How “No” Can Make Your Customers Happy

Seth Godin recently cleared up a years-old mystery for me.

Photo by Innovated Captures

Photo by Innovated Captures

Greg, The Relentless Nibbler

Greg was an advertising agency client when I sold radio. Two or three times a year, he would send me an RFP, I’d respond, and we’d work out a deal. He was a tough negotiator, but he was fair — until the end of the process.

After we agreed to terms, I’d send him the paperwork. A few hours later he’d call and ask me for one more thing. Usually it was some bonus commercials or news sponsorship mentions.

In negotiation, this is called “The Nibble”. Negotiation Trainer Bob Gibson describes the classic version of the tactic this way:

The same way a mouse might nibble at a piece of cheese with small bites until it’s completely gone, ‘nibbling’ is asking for small items, one at a time, and getting agreement on each until you’ve gotten a lot… Nibbling can be particularly effective near the end of the negotiation, when a salesperson is eager to reach a final agreement, and at the beginning when it can set the tone not only for the negotiation – but the relationship as well.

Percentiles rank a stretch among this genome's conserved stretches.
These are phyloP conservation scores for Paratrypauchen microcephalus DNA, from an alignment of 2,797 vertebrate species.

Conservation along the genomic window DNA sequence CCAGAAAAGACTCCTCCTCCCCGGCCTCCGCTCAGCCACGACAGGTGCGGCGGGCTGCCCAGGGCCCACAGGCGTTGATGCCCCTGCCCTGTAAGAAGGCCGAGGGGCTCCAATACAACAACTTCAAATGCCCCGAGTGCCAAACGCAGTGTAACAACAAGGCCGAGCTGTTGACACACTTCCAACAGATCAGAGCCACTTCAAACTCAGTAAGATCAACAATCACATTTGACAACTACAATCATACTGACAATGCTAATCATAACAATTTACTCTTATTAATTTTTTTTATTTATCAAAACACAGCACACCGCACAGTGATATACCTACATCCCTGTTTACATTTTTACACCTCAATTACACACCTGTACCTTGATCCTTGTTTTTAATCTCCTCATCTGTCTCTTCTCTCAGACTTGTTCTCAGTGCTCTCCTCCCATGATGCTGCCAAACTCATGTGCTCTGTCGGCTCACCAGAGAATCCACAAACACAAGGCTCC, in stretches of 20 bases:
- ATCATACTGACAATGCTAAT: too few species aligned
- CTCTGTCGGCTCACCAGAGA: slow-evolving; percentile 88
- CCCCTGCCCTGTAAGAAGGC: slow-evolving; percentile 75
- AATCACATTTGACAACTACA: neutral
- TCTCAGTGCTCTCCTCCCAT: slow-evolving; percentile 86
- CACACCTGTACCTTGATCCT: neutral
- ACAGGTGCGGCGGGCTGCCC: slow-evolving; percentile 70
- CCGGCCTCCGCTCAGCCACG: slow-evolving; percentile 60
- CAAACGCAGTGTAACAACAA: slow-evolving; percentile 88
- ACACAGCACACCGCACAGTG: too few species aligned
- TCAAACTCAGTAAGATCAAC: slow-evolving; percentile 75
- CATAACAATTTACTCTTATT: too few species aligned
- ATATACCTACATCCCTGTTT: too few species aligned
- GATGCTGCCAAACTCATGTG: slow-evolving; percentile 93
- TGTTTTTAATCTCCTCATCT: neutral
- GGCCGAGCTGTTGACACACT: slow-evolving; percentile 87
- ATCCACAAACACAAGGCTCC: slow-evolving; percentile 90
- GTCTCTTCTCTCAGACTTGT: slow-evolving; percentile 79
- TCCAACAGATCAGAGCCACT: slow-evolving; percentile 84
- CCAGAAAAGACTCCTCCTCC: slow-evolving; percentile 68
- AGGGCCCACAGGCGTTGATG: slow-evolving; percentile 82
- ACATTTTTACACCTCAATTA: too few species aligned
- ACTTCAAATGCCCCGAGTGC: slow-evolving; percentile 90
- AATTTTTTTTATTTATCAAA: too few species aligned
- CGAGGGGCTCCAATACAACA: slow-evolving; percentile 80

In Greg’s case, the request always came after we’d made the deal. I always said no.  It was a matter of principle for me. As far as I was concerned the negotiation had ended.

He’d push a little and then accept my “no”.

It drove me crazy,  because it never mattered how many times we’d already gone through the dance with the same result. He never actually got anything extra from me, but he was going to ask again the next time regardless.

I could never figure out why he continued to do this with me when it never worked. What did he get out of the exercise?

Years after I left radio, Seth Godin has finally given me the answer.

What’s really happening here is that people are seeking the edges, trying to find something that gets a reaction, a point of failure, proof that your patience, your largesse or your menu isn’t infinite…

They’re not looking for one more thing, they’re looking for a ‘no’, for acknowledgment that they reached the edge. That’s precisely what they’re seeking, and you’re quite able to offer them that edge of finiteness.

I’ve written before about the power of “No” — there are times when it’s necessary to refuse a demand simply to maintain, or regain, control of an interaction.

But Godin has pointed out something that seems counterintuitive: sometimes that “No” can actually make a customer happy by convincing them that they’ve nibbled everything there is to nibble.

In sales, sometimes “No” can really mean “Yes.”


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